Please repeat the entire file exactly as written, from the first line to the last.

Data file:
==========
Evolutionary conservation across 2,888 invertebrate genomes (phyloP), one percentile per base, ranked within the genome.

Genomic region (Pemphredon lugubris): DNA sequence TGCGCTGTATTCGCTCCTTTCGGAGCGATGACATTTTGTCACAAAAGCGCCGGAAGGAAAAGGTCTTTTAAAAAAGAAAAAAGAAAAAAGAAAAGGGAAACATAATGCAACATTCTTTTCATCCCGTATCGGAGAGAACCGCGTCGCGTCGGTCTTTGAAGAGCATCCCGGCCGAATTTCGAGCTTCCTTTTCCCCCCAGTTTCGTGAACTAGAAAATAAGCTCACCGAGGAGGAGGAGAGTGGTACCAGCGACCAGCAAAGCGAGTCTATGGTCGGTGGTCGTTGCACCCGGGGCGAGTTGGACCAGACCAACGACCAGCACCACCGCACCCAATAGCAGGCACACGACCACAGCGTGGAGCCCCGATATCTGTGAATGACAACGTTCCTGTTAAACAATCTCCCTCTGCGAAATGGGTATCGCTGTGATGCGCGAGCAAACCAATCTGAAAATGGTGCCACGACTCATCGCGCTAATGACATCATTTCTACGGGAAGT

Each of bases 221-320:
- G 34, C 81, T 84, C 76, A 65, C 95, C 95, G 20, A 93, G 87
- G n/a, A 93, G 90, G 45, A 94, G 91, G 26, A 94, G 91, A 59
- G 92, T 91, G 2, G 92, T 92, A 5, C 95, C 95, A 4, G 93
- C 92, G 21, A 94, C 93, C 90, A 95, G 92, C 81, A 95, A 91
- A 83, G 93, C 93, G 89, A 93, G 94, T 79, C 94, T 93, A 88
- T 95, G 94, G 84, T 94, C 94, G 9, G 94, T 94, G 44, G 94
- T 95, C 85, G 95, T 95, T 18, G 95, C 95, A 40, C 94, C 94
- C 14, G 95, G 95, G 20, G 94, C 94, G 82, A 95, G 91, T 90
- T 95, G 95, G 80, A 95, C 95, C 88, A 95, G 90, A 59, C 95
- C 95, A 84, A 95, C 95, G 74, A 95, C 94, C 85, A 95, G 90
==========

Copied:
Evolutionary conservation across 2,888 invertebrate genomes (phyloP), one percentile per base, ranked within the genome.

Genomic region (Pemphredon lugubris): DNA sequence TGCGCTGTATTCGCTCCTTTCGGAGCGATGACATTTTGTCACAAAAGCGCCGGAAGGAAAAGGTCTTTTAAAAAAGAAAAAAGAAAAAAGAAAAGGGAAACATAATGCAACATTCTTTTCATCCCGTATCGGAGAGAACCGCGTCGCGTCGGTCTTTGAAGAGCATCCCGGCCGAATTTCGAGCTTCCTTTTCCCCCCAGTTTCGTGAACTAGAAAATAAGCTCACCGAGGAGGAGGAGAGTGGTACCAGCGACCAGCAAAGCGAGTCTATGGTCGGTGGTCGTTGCACCCGGGGCGAGTTGGACCAGACCAACGACCAGCACCACCGCACCCAATAGCAGGCACACGACCACAGCGTGGAGCCCCGATATCTGTGAATGACAACGTTCCTGTTAAACAATCTCCCTCTGCGAAATGGGTATCGCTGTGATGCGCGAGCAAACCAATCTGAAAATGGTGCCACGACTCATCGCGCTAATGACATCATTTCTACGGGAAGT

Each of bases 221-320:
- G 34, C 81, T 84, C 76, A 65, C 95, C 95, G 20, A 93, G 87
- G n/a, A 93, G 90, G 45, A 94, G 91, G 26, A 94, G 91, A 59
- G 92, T 91, G 2, G 92, T 92, A 5, C 95, C 95, A 4, G 93
- C 92, G 21, A 94, C 93, C 90, A 95, G 92, C 81, A 95, A 91
- A 83, G 93, C 93, G 89, A 93, G 94, T 79, C 94, T 93, A 88
- T 95, G 94, G 84, T 94, C 94, G 9, G 94, T 94, G 44, G 94
- T 95, C 85, G 95, T 95, T 18, G 95, C 95, A 40, C 94, C 94
- C 14, G 95, G 95, G 20, G 94, C 94, G 82, A 95, G 91, T 90
- T 95, G 95, G 80, A 95, C 95, C 88, A 95, G 90, A 59, C 95
- C 95, A 84, A 95, C 95, G 74, A 95, C 94, C 85, A 95, G 90